Monday, December 19, 2005

Putting the cat back in Magnificat

The 18th century English poet Christopher Smart, who lived only 49 years and spent four of those in an asylum, poor chap, is most famous for the epic poem he called his 'Magnificat': a series of verses, based on the antiphonal structure of Hebrew verses, that works as a sort of large-scale call-and-response and celebrates the creation of the world. The poem is called Jubilate Agno, 'Rejoice in the Lamb' (the Lamb being, of course, he who needs to be put back into Christmas, which is one reason for this post: I'm just doing my bit).

The other reason is that my stars yesterday said that I should express my appreciation and affection for my nearest and dearest, 'whether family, friends or little fur people with tails and whiskers'. And since the little fur people have been working overtime this week, draping themselves fetchingly about the furniture in artist's-model poses, cuddling up when I took to my bed with a virulent Christmas cold, standing guard on the night of the prowler, and, perhaps most astonishingly, not wrecking the Christmas tree, I thought I would post a tribute to them from the great Kit Smart, barking though he be. For the most famous part of Jubilate Agno is the passage about Smart's 'Cat Jeoffry':


For if he meets another cat he will kiss her in kindness.
For when he takes his prey he plays with it to give it a chance.
For one mouse in seven escapes by his dallying.
For when his day's work is done his business more properly begins.
For he keeps the Lord's watch in the night against the adversary.
For he counteracts the powers of darkness by his electrical skin and glaring eyes.
For he counteracts the Devil, who is death, by brisking about the life.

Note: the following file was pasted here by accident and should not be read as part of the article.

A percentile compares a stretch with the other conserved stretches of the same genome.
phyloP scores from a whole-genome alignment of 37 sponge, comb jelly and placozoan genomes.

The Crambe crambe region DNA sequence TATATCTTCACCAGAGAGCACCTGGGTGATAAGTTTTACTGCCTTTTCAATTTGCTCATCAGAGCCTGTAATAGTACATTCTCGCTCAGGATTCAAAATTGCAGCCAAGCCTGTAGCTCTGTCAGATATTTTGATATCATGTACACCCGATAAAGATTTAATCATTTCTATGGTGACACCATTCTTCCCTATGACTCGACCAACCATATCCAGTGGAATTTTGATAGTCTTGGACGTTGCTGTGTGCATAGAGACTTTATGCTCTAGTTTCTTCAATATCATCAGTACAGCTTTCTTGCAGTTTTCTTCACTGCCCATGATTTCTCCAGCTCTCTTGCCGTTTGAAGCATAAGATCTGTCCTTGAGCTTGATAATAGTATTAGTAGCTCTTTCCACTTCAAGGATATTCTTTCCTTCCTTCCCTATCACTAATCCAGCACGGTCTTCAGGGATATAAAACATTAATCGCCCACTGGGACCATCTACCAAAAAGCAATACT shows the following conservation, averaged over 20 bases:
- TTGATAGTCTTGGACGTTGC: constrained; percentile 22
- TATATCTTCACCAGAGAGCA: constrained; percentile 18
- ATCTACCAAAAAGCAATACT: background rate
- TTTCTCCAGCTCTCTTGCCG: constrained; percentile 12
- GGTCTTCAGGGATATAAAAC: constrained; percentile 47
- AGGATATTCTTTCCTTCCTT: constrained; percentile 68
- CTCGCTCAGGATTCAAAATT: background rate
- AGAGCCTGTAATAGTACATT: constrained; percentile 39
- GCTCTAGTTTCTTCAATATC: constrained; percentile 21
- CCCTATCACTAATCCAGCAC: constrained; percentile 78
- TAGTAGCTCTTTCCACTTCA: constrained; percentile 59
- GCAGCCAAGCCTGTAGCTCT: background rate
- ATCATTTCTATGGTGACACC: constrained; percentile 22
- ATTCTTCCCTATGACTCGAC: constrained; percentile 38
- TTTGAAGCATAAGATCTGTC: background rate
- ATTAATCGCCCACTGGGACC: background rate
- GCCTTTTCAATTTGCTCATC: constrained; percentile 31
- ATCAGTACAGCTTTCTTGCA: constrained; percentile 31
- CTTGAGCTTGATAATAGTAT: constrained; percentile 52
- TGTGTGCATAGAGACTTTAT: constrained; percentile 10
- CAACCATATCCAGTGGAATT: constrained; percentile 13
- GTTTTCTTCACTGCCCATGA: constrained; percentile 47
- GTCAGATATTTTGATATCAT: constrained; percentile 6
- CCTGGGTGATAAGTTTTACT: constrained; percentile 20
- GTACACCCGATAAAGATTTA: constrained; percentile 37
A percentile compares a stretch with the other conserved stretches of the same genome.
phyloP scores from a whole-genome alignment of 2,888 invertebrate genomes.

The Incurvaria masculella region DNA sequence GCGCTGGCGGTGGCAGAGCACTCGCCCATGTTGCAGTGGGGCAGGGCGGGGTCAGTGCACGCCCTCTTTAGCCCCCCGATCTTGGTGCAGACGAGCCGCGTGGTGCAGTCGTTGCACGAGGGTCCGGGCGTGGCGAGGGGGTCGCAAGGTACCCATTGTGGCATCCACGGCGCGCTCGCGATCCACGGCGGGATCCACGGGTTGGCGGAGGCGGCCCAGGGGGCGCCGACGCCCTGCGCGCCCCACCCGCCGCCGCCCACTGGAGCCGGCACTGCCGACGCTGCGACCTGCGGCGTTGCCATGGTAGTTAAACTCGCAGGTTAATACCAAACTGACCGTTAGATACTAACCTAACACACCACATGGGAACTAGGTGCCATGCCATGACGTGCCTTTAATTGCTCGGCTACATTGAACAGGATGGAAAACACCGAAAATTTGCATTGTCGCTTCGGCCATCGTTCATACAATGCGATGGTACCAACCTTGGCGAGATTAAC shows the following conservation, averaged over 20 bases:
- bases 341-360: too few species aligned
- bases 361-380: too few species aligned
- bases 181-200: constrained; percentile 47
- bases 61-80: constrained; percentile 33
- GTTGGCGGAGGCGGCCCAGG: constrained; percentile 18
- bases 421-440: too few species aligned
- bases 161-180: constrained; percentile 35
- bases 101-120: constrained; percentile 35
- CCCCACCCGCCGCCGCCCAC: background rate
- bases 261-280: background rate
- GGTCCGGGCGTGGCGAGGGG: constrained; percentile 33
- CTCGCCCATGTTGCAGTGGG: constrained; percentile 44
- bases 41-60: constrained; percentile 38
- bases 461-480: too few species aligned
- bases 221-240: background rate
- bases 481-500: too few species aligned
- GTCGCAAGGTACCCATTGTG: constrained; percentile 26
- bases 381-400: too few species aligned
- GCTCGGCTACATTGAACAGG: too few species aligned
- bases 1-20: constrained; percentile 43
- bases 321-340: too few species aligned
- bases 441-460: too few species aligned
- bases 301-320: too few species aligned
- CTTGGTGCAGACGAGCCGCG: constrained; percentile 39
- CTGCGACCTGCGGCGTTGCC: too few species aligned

For in his morning orisons he loves the sun and the sun loves him.
For he is of the Tribe of Tiger.
For the Cherub Cat is a term of the Angel Tiger.
For he has the subtlety and hissing of a serpent, which in goodness he suppresses.
For he will not do destruction if he is well-fed, neither will he spit without provocation.
For he purrs in thankfulness when God tells him he's a good Cat.
For he is an instrument for the children to learn benevolence upon.
For every house is incomplete without him, and a blessing is lacking in the spirit ...
For there is nothing sweeter than his peace when at rest.

3 comments:

elsewhere said...

I always really enjoyed singing that at school...shame Kit Smart seems to have been a little potty!

Pavlov's Cat said...

More than a little, I fear. There's a lovely bit in Margaret Drabble's Oxford Companion: 'His derangement took the form of a compulsion to public prayer, which occasioned the famous comment of Dr Johnson: "I'd as lief pray with Kit Smart as anyone else."'

Mind you, Johnson wasn't exactly normal either. And if that's the criterion for craziness then an awful lot of Pentecostals are in strife.

What a classy school you must have gone to!

elsewhere said...

I think it says more about the tastes of the music teacher (and maybe his orientation?) We did a lot of Benjamin Britten...

(I am starting to feel sorry for tortoiseshell and extent to which it's being prostituted as a catavar!)